JournalInternational Journal of Practice-Based Learning in Health and Social Care
Volume4
Issue number1
DOIs
Publication statusPublished - Jul 2016

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clinical psychology
university
electronics
interview
reciprocity
trainee
resources
qualification
stakeholder
responsibility
learning
experience

Cite this

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title = "A fair exchange: the reciprocal relationship between universities and clinical placement supervisors",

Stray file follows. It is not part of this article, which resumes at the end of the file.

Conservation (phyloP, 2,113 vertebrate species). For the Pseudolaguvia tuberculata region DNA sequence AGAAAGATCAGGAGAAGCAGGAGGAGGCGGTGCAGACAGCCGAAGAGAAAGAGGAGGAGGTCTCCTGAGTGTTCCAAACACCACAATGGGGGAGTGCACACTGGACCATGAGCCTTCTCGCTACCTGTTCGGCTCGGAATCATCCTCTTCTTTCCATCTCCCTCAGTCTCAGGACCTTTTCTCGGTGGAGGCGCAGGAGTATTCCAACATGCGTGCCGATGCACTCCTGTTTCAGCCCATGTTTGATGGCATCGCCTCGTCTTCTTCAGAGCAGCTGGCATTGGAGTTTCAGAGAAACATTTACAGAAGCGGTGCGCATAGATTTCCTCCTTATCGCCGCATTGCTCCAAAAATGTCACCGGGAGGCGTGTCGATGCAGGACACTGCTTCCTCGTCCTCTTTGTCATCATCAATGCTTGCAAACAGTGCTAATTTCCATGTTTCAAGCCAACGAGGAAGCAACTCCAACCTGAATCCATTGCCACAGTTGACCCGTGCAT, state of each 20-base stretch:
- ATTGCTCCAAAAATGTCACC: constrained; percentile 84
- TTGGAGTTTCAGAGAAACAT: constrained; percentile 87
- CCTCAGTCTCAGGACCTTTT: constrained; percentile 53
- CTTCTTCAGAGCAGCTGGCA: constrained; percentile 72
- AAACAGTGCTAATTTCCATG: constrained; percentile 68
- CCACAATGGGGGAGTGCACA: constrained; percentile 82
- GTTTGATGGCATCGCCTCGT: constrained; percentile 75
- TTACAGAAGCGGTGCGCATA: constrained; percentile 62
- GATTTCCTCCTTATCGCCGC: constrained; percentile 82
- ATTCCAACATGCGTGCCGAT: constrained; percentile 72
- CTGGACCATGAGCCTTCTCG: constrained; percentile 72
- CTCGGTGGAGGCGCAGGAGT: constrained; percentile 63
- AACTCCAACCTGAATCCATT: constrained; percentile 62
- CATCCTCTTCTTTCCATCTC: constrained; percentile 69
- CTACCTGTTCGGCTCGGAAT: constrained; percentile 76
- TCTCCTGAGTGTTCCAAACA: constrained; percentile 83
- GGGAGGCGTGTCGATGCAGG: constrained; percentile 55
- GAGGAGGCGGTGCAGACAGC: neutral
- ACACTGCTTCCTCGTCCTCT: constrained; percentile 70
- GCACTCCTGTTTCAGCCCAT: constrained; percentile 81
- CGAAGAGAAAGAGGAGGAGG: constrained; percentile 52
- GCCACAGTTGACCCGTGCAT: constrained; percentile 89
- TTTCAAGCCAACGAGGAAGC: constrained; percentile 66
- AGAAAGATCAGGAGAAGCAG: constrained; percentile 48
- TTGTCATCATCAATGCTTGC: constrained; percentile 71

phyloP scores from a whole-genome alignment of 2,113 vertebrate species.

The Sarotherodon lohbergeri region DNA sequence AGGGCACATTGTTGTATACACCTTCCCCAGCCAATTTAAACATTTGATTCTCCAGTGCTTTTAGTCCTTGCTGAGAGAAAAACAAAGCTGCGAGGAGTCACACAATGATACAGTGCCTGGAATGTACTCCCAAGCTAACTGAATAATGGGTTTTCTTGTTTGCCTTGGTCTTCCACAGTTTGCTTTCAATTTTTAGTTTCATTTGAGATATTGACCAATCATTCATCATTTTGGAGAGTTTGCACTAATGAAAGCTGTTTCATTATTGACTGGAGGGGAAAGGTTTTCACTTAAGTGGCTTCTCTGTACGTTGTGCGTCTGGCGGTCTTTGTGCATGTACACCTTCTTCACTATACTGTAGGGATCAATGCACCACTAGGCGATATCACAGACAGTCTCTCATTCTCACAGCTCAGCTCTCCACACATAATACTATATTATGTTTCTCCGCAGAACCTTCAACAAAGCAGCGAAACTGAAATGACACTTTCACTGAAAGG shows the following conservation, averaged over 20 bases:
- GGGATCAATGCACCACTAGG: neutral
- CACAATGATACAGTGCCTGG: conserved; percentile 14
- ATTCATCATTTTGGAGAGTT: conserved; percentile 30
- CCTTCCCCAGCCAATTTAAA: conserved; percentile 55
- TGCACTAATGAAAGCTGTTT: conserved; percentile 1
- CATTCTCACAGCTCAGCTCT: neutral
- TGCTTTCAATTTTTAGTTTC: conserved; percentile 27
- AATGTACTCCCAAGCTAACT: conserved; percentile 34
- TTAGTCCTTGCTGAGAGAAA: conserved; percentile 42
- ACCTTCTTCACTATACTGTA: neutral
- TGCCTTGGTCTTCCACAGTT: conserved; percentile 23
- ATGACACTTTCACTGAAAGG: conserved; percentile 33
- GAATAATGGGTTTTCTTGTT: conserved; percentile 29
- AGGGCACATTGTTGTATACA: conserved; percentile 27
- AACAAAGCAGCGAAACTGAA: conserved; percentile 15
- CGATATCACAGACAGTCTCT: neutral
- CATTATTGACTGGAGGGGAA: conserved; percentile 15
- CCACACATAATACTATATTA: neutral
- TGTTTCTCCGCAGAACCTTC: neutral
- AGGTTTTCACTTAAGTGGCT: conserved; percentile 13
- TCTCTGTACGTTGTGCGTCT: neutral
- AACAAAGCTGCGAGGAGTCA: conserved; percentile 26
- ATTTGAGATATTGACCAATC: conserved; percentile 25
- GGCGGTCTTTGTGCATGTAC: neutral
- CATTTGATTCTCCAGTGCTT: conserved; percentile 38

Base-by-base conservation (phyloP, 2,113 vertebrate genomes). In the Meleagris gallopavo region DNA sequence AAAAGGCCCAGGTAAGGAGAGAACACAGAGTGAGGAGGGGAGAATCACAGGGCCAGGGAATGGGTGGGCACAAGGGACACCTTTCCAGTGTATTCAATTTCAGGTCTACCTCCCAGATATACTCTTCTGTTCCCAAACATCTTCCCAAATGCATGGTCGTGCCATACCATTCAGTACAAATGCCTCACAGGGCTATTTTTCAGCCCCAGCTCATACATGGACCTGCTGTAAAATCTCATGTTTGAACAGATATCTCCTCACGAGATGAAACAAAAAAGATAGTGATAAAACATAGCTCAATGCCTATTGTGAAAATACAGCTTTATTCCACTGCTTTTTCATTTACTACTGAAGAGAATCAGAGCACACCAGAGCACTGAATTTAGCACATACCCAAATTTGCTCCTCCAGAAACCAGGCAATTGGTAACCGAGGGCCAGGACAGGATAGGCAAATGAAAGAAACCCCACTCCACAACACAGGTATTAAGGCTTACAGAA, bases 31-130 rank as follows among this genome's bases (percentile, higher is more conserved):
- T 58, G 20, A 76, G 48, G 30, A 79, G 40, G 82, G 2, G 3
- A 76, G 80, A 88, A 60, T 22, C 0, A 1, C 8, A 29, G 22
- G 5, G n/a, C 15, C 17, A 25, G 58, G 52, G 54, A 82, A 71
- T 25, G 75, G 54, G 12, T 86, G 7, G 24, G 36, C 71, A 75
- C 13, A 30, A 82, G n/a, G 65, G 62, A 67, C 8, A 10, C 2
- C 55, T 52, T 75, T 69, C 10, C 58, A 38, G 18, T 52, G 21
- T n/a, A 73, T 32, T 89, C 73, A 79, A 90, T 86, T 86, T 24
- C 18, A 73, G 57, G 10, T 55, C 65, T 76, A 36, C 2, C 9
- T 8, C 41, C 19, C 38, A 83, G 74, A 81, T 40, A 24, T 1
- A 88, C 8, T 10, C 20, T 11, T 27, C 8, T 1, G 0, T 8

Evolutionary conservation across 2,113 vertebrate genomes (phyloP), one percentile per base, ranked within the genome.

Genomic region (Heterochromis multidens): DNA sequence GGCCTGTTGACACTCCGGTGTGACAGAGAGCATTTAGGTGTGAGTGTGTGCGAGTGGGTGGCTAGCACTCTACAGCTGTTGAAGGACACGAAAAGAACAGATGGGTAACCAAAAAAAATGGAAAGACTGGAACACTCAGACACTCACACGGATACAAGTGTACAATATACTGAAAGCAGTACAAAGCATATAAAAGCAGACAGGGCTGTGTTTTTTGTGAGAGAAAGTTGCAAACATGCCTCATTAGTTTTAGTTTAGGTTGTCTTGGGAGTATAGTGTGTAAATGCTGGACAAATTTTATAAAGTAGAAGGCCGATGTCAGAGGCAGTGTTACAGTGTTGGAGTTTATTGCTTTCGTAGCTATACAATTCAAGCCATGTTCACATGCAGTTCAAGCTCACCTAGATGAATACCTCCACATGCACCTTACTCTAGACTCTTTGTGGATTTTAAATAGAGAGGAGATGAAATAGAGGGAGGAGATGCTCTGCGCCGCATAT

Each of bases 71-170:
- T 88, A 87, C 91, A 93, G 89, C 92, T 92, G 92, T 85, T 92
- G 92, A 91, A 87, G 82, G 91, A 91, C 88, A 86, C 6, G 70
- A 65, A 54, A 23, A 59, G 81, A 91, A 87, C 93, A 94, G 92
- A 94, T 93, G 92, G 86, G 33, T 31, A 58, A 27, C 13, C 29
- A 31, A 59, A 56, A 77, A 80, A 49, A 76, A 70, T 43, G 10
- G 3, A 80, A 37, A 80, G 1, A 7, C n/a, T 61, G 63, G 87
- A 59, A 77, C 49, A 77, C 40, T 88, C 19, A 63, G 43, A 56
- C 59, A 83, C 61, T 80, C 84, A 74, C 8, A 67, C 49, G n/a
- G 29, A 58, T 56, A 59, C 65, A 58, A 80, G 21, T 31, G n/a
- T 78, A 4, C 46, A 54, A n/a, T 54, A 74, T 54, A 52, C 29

abstract = "Clinical psychology training in the UK relies heavily upon supervised clinical practice placements. Placement supervisors have a significant responsibility for providing trainees with the learning experiences required for qualification. The role is demanding and whilst the university benefits greatly, it is less clear what supervisors receive in return. This is important when one considers how positive relationships and social action are influenced by reciprocity and a sense of belongingness. Despite its importance no research has directly explored the relationship between supervisors and the university in a clinical psychology training context. This novel study sought to explore how supervisors perceive their role and their connectedness / belongingness to the university, and whether technology utilized by other areas of pedagogy led to improvements. Access to electronic resources was sent to clinical placement supervisors (n=100). A subset of these (n=7) signed up to complete a semi-structured interview. The interviews were analysed using template analysis. Common themes emerged, including perceived benefits of the supervisor role, such as feeling connected to the training course, despite significant challenges and demands. The provision of electronic resources was found to have the potential to enhance connectedness for all stakeholders. The implications of these findings are discussed.",